Age 5 & 6
In the early 50's when the Tia Juana camp was mostly houses on stilts and there were few homes and there was no large pumping station to pump out the camp when the rainy season came and the camp would flood regularly and there was no fence dividing the Shell camp from the Creole camp -- the streets ran the full length of the two camps -- there was abundant wild life. You see, over the generations during the annual droughts the wild animals would come to the lake to drink and the camp was built in their way.

At one time a tigre with a cub was found by its roaring in the top of one of the coconut palms. Parrots would flock into the trees in the evenings and everyone had pet parrots or cages of parakeets or an occasional ocelot or a “cuchi-cuchi” or pet pythons. It also was not unusual to find deadly snakes - Corals in particular were common -- in your yard or in the carport in the early mornings.

Dad and Mom went hunting almost every weekend and even weekdays after work taking my brother and I along. We used to find large land tortoises - almost two feet long and 1½ wide and take an occasional one home as a pet. We even caught armadillos to make as pets, but the things could dig their way out of anything. Dad would drill a small hole in the shell edge at the rear of a tortoise and tie a cord to it and a tree in the yard where we would keep it until we became bored and let it go and once we caught an armadillo behind Tia Juana and put it into the chicken coop where it dug itself free over night – that’s when I learned how they could dig. When we caught it, Mom, held onto its tail in the passenger seat of the jeep as Dad drove home, but the tail slipped out of Mom’s hand and all hell broke lose as the poor armadillo scrambled to escape and Mom lifted her legs and hollered at Dad to stop the jeep and Dad laughed and laughed as he finally caught the beast and we drove home with it.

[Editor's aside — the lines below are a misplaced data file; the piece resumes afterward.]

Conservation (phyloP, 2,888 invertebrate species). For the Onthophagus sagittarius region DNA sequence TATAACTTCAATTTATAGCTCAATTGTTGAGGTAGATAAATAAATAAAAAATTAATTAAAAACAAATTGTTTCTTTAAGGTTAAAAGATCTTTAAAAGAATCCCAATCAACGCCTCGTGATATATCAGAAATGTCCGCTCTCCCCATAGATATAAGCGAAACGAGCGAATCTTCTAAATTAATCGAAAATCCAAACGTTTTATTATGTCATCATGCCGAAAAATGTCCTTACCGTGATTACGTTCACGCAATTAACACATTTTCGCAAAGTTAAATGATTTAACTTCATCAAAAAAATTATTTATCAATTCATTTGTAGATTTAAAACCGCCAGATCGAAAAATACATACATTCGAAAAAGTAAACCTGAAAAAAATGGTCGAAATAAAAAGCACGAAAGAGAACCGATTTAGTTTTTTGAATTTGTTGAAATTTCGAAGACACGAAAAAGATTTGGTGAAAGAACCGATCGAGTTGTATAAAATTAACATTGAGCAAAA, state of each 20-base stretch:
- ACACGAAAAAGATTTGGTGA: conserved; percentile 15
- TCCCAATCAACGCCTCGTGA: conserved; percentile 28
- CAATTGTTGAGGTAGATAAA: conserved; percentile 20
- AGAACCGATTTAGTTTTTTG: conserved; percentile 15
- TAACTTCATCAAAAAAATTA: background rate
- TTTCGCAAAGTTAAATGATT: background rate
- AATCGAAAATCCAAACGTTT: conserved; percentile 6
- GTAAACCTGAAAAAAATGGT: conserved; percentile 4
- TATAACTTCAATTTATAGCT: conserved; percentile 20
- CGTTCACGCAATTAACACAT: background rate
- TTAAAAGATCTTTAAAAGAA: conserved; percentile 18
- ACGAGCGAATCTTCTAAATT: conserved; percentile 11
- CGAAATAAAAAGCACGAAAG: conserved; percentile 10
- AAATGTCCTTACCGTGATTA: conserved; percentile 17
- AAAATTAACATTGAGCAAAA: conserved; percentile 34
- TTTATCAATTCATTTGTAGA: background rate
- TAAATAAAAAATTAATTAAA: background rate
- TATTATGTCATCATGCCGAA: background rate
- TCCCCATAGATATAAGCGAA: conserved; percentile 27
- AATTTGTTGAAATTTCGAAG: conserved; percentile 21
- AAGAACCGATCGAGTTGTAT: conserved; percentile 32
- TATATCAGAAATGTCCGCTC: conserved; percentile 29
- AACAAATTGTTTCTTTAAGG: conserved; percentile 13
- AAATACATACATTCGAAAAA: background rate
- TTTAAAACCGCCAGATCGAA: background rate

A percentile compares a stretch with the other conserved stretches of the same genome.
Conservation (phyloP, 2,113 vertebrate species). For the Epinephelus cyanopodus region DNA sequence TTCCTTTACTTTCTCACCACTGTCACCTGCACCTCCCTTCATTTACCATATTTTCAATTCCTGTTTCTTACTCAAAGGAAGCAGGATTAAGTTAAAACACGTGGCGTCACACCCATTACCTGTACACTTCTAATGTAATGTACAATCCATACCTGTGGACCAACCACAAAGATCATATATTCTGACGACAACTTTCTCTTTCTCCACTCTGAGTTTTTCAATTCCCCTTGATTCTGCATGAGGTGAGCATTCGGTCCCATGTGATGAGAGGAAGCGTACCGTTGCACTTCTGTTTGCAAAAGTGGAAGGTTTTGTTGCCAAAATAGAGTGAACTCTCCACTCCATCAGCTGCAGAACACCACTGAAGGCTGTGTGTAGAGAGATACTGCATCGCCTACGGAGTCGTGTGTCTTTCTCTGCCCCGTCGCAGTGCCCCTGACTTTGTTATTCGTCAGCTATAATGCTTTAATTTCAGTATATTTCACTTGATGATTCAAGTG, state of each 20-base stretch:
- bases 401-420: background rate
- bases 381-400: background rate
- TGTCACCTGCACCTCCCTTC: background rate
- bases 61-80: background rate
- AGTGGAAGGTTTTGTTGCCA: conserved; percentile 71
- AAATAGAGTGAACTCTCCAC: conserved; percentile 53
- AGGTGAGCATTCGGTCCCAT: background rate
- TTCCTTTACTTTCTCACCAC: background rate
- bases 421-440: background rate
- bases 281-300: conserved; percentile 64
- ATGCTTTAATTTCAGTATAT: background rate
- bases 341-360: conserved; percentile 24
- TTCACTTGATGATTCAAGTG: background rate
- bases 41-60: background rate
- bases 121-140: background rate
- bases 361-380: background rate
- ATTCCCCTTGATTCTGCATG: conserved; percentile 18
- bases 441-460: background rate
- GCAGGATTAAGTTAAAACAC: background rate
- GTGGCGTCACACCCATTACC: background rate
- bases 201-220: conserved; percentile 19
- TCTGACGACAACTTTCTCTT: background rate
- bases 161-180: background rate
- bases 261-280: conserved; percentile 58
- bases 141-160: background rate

In the afternoons behind Tia Juana you could hear the Red Howlers hollering in the jungle. At this time there were few Paisanos in the back country. We came upon a tribe of Red Howlers crossing one of the Shell Oil exploratory roads and Dad decided to interrupt the crossing by driving into the path way.

Well, all hell broke loose!! The monkeys on both side of the road did not want to go around the jeep and instead jumped up and down making a “grand demonstration”. As they became more agitated they started to throw sticks and rocks at the jeep and eventually to our disgust they started to crap into their hands and throw the crap at the jeep and us. This strategy on their part worked as Dad pulled the jeep ahead as fast as he could to avoid any more of that abuse.

We looked back and the monkeys had settled down and proceeded to cross the road in their original track.

Another wildlife lesson learned the hard way.

 

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